- Another, more minor problem, was the zipper bag. When I first put the ice cream base in the bag, it sprang a leak and I had to quickly put it all into another bag. I then emptied the bags in an effort to fix my ice cream base, and when it came time for the ice bath (again) I skipped the plastic bag method. I chilled the base in my usual manner: poured it into a metal bowl set into a bigger bowl of ice water, cooled for a bit then placed into the fridge to cool further. When the base was below 50 degrees I churned it.

yes, I realize this is the third post in a row where ice cream is pictured in a square plastic container!

- Although I'm pretty sure that the majority of the cornstarch thickener and the cream cheese was left on the bottom of my saucepan because of my mistakes in following directions, the ice cream churned up surprisingly well.

- The double batch of ice cream base filled my 2 qt ice cream maker pretty completely, and as it churned, the ice cream expanded over the brim. There would have been even more volume had I not left some of the base by the wayside as I transferred and re-transferred it from pan to bag and back again and then lost some in the bottom of the saucepan. Next time I'll make no more than 1.5 recipe.

the verdict:

To begin with, I couldn't believe how white this vanilla ice cream was. I suppose this was from the lack of egg yolks. All of the ingredients I used were white (and no vanilla extract) although Jeni told us that the milk she uses is from grass-fed cows and it's yellow.

As for taste, the ice cream has a fresh, clear flavor. The corn syrup and cream cheese keep it from being thin or icy, in fact the texture is actually a bit fluffy. It's quite different from the muddled, rich, taste of a custard-based vanilla ice cream. My vanilla-ice-cream-loving husband really enjoyed the ice cream, which is a good thing, seeing as we have 2 quarts of it!

Now I can't wait to try some of the other flavors in the cookbook!

Thursday, July 28, 2011

Peach Frozen Yogurt

Ice cream week on my blog continues:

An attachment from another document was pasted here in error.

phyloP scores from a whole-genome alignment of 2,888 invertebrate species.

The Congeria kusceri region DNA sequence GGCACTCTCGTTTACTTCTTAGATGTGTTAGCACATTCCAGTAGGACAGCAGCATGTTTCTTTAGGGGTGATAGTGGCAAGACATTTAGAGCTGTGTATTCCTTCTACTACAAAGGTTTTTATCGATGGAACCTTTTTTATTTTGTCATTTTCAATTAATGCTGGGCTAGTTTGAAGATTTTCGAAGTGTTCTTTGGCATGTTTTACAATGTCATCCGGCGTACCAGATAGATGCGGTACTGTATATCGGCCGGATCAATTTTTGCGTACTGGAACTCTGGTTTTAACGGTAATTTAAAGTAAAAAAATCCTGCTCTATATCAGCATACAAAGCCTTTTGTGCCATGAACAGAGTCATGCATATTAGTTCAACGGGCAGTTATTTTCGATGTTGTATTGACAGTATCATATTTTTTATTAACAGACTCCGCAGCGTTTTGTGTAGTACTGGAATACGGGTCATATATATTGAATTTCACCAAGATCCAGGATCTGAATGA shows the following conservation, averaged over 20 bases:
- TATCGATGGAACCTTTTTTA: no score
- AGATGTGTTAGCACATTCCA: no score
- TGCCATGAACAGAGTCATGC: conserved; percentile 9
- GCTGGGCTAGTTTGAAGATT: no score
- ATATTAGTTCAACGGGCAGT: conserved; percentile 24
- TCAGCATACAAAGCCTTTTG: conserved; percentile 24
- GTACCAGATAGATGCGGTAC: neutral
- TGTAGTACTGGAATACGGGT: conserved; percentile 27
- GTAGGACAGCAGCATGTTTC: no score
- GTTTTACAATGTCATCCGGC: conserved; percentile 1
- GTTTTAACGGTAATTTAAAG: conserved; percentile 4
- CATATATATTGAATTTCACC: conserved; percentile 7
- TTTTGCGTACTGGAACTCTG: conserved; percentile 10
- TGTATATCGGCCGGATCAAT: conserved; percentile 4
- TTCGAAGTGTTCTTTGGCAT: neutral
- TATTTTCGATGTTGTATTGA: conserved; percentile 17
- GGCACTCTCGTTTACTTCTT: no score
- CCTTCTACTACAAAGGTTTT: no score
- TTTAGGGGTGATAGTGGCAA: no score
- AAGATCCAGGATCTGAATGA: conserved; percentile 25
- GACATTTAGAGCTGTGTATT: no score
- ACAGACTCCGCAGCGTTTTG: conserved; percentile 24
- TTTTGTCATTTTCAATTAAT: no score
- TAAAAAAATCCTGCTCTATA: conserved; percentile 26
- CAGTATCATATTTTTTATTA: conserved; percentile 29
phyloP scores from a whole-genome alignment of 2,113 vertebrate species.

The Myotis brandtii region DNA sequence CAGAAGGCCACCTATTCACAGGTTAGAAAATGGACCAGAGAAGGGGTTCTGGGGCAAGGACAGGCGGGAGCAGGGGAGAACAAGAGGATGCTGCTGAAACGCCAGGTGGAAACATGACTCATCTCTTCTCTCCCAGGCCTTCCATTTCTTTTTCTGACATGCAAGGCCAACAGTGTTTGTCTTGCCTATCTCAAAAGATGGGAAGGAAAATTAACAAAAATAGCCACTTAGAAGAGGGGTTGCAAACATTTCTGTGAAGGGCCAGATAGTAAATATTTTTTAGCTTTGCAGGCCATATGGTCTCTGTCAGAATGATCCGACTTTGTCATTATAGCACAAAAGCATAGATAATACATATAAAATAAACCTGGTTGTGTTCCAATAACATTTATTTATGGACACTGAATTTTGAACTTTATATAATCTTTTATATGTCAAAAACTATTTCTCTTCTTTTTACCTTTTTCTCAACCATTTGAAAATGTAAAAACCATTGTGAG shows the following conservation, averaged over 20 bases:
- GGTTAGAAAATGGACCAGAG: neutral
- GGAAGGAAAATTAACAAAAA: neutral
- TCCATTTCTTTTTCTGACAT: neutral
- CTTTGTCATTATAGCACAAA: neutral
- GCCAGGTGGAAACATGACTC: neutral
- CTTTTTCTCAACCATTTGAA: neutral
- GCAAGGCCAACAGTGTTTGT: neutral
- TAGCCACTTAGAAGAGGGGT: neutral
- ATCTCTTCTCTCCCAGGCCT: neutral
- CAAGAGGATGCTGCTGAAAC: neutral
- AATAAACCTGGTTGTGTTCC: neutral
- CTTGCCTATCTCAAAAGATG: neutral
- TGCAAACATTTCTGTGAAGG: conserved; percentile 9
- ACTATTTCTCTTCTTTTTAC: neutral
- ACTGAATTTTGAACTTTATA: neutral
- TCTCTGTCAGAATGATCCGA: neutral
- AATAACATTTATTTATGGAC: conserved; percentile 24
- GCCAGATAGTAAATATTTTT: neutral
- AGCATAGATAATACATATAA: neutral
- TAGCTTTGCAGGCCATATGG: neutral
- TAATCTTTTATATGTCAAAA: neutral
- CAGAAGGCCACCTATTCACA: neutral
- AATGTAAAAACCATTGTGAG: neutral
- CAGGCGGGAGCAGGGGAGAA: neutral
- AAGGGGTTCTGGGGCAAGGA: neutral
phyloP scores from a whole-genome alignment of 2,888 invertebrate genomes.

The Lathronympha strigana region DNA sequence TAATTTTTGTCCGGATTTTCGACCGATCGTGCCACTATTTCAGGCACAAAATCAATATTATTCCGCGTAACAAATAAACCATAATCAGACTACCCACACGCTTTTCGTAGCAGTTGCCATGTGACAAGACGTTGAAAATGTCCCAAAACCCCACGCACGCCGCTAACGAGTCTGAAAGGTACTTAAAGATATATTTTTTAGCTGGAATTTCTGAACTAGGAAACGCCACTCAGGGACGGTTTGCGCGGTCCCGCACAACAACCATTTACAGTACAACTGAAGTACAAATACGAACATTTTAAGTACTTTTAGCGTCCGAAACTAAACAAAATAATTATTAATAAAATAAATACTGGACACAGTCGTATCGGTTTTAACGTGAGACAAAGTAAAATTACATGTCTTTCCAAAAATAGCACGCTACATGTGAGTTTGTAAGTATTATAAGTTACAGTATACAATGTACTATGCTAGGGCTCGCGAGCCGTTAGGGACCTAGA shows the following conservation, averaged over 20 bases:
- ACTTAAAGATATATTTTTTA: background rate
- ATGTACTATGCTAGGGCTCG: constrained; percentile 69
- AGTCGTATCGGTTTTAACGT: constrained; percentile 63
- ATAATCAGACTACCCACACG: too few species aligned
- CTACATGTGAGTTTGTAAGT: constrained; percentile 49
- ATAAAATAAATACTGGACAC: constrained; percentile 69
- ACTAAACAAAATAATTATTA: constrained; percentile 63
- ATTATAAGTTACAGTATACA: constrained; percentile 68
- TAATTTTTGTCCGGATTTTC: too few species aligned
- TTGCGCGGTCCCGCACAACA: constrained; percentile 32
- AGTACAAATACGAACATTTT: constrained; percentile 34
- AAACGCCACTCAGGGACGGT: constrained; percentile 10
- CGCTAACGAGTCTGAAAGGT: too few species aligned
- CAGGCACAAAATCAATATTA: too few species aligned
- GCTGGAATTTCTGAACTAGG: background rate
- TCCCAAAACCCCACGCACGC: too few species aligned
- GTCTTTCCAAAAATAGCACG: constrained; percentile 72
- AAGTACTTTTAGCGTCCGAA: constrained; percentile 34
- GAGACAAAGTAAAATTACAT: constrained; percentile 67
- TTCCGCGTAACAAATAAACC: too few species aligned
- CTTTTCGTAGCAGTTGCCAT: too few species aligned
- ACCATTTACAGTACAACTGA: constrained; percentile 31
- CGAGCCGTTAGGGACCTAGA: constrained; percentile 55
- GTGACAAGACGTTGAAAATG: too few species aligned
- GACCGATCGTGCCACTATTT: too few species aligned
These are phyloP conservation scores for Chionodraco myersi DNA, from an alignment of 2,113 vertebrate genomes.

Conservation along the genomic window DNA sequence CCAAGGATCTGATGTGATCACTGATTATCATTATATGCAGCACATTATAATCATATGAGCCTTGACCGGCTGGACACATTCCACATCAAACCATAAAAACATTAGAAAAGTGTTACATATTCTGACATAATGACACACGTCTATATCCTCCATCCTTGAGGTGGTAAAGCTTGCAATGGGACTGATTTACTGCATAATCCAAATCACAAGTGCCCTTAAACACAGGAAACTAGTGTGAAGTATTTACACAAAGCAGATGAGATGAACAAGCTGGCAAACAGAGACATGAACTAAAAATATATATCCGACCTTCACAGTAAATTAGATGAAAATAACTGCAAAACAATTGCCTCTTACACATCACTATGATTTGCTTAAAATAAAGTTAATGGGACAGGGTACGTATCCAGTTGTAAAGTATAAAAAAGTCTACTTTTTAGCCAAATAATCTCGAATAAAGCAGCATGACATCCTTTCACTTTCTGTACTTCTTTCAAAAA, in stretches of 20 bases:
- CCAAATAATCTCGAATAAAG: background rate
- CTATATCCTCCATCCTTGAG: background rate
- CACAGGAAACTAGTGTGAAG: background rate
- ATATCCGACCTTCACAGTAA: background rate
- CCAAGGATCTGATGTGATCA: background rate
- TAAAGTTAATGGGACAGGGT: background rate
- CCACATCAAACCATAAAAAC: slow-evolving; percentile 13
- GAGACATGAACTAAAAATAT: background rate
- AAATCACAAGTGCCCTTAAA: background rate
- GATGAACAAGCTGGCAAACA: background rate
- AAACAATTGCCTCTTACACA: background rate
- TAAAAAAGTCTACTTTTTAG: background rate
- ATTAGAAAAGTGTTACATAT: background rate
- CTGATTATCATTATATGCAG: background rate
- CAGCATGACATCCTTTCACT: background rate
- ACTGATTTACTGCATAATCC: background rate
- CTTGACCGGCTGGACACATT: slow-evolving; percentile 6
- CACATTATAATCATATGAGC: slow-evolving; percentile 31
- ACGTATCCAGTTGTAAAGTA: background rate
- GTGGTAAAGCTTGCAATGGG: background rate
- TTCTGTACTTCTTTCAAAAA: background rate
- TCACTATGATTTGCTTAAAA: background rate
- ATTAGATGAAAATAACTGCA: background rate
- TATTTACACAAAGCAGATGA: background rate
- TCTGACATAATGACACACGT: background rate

Living in the Peach State, we are inundated with delicious peaches in July. I have made a lot of peach frozen treats; in fact I previously posted 2 different peach ice creams and a peach sorbet in one peach marathon post! But there's always room for more frozen peachy goodness, so I tried this peach frozen yogurt.

n.o.e.'s notes:

- I've included the recipe, from David Lebovitz' book The Perfect Scoop, is below. If you have any plans to make homemade ice cream, this book is a must-own.

- Don't try using lowfat yogurt for frozen yogurt; it will turn out icy.

- I used some perfectly ripe peaches from my farm box.

- You can peel peaches quickly by dipping them in boiling water for a minute or so, then submerging in cold water. The skins rub off easily.

- An immersion blender is perfect for the job of pureeing the peach mixture.

the verdict:

This is a fantastic choice for using perfect peaches which are perfectly ripe. The peach flavor comes through beautifully. While the mouthfeel isn't as creamy as with ice cream, the fresh fruit flavor more than makes up for it.

the recipe:

Peach Frozen Yogurt
from The Perfect Scoop by David Lebovitz

1 1/2 pound ripe peaches (about 5 large)
1/2 cup water
3/4 cup sugar
1 cup plain whole milk yogurt
a few drops freshly squeezed lemon juice

1. Peel the peaches, slice them in half and remove the pits. Cut peaches into chunks and cook them in water in a medium nonreactive saucepan over medium heat, covered, stirring occasionally, until soft and cooked through, about ten minutes. Remove from heat. Stir in sugar and chill in the refrigerator.

2. When peaches are cool, puree them in a food processor or blender with the yogurt until almost smooth. Mix in a few drops of lemon juice.

3. Freeze the mixture in your ice cream maker according to the manufacturer's instructions.

Yield: about 3 cups

Tuesday, July 26, 2011

{TWD} Creamy Dark Chocolate Sorbet

This week's recipe for the Tuesdays With Dorie baking group, Creamy Dark Chocolate Sorbet, is perfect for several reasons: